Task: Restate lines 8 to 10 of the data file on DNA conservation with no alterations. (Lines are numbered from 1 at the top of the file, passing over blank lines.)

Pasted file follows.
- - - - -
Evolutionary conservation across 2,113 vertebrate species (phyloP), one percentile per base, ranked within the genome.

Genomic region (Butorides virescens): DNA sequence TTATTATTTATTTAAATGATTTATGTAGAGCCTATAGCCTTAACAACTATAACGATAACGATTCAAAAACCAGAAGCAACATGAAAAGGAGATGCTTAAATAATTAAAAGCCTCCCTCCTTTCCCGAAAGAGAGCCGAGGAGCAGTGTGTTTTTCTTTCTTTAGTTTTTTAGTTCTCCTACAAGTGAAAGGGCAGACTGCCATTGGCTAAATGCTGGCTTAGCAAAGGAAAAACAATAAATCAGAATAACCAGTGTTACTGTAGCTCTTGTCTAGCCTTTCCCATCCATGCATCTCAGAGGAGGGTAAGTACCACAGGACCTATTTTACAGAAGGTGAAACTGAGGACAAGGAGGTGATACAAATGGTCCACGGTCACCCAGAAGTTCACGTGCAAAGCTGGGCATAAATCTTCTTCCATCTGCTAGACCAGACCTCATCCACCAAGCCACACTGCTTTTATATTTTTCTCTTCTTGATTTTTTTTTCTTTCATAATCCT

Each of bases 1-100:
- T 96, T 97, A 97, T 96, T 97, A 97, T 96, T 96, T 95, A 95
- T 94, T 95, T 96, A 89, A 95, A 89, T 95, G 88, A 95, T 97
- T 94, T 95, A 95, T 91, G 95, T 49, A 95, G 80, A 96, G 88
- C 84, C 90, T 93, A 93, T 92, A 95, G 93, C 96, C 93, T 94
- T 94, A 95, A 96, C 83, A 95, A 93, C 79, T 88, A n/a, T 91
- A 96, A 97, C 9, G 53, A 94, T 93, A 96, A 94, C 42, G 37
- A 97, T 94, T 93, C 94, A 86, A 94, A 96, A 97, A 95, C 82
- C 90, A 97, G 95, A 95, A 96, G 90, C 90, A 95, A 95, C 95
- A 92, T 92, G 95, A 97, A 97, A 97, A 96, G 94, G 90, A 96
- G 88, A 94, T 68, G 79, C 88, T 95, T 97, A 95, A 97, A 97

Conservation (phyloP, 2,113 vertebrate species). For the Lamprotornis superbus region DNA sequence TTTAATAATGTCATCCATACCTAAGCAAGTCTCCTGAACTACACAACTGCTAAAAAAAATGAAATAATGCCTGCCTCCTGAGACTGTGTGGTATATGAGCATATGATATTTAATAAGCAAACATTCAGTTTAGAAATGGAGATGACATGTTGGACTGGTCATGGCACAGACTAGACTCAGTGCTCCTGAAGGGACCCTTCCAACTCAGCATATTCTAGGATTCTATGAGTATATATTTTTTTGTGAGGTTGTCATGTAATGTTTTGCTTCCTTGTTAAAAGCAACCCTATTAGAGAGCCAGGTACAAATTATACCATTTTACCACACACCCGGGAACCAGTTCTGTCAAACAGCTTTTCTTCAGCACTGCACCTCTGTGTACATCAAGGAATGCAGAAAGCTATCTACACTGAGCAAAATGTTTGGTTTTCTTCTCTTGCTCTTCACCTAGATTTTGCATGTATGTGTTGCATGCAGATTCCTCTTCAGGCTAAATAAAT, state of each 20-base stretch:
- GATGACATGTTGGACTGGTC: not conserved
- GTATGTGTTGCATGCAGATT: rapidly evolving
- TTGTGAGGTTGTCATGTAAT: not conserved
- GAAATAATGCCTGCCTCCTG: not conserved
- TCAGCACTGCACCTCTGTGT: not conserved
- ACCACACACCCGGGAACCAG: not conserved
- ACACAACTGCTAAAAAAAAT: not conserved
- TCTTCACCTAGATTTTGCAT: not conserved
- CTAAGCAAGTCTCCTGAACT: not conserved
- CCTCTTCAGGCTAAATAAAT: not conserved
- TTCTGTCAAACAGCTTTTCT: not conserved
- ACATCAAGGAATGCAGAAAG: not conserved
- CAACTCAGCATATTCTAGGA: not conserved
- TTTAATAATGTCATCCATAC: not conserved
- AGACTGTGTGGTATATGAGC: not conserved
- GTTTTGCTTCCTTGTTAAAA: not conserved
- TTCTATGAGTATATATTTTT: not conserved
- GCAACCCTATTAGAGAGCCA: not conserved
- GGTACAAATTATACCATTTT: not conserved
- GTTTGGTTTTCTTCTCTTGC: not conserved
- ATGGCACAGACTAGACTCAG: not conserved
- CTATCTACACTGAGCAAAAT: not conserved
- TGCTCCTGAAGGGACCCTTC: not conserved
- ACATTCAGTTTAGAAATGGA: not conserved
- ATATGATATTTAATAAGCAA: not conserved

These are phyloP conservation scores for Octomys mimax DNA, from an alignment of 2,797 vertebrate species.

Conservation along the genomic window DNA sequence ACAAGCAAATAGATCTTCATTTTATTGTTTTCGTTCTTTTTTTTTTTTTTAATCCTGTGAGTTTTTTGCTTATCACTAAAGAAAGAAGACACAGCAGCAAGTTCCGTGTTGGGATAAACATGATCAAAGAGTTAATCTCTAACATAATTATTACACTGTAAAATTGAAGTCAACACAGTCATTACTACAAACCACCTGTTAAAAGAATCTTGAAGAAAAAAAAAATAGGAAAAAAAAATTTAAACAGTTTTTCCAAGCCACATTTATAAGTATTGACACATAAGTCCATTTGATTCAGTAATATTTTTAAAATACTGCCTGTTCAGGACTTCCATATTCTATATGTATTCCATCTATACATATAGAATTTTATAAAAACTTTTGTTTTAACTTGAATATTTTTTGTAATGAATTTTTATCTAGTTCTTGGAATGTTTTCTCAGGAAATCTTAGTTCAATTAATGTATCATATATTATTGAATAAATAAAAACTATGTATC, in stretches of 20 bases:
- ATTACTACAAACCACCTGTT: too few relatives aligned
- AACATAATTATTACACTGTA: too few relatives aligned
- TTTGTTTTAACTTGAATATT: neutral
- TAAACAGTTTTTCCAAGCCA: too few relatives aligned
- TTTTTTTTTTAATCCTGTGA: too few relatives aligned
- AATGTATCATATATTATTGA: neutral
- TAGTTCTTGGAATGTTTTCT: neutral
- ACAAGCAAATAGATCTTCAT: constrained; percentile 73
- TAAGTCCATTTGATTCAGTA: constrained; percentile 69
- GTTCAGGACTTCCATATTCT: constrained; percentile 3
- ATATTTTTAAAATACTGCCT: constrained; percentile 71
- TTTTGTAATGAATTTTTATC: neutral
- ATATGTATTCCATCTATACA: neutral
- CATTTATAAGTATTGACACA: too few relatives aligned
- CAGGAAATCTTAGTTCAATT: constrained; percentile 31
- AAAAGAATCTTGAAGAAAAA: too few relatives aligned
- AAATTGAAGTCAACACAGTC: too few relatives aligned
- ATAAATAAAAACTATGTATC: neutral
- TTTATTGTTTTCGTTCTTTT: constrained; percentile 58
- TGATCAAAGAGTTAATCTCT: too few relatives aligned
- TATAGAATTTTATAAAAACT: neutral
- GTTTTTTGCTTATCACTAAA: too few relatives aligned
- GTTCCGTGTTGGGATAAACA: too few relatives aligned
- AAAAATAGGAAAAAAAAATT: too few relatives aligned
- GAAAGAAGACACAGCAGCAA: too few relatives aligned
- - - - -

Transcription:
- T 94, A 95, A 96, C 83, A 95, A 93, C 79, T 88, A n/a, T 91
- A 96, A 97, C 9, G 53, A 94, T 93, A 96, A 94, C 42, G 37
- A 97, T 94, T 93, C 94, A 86, A 94, A 96, A 97, A 95, C 82